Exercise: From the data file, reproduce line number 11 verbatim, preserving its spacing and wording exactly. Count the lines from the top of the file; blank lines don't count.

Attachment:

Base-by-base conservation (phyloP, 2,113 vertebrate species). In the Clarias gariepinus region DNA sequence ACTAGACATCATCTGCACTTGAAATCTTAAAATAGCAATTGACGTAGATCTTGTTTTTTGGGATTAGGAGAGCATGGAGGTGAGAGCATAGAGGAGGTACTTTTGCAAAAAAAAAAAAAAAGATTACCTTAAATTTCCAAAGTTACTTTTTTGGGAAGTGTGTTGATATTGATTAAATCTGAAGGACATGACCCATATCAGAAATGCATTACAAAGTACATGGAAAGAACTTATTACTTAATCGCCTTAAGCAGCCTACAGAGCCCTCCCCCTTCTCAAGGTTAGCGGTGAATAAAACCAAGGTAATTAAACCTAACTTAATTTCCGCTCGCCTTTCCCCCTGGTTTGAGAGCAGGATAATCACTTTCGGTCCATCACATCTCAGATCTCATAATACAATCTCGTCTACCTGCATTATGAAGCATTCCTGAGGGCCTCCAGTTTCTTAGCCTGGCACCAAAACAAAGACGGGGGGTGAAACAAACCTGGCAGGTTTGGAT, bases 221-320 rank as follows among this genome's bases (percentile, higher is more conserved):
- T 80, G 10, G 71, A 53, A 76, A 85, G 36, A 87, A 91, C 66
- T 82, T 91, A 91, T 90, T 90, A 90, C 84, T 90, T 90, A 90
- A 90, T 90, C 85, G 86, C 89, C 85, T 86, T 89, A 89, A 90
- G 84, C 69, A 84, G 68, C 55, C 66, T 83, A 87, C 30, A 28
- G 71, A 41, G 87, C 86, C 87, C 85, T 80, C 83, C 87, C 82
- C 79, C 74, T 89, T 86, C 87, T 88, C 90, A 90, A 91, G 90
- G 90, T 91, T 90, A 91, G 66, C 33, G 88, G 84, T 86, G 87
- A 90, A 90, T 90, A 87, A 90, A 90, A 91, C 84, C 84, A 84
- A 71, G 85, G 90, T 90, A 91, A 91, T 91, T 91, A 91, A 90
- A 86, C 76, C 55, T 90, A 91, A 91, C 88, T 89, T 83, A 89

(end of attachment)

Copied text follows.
- A 86, C 76, C 55, T 90, A 91, A 91, C 88, T 89, T 83, A 89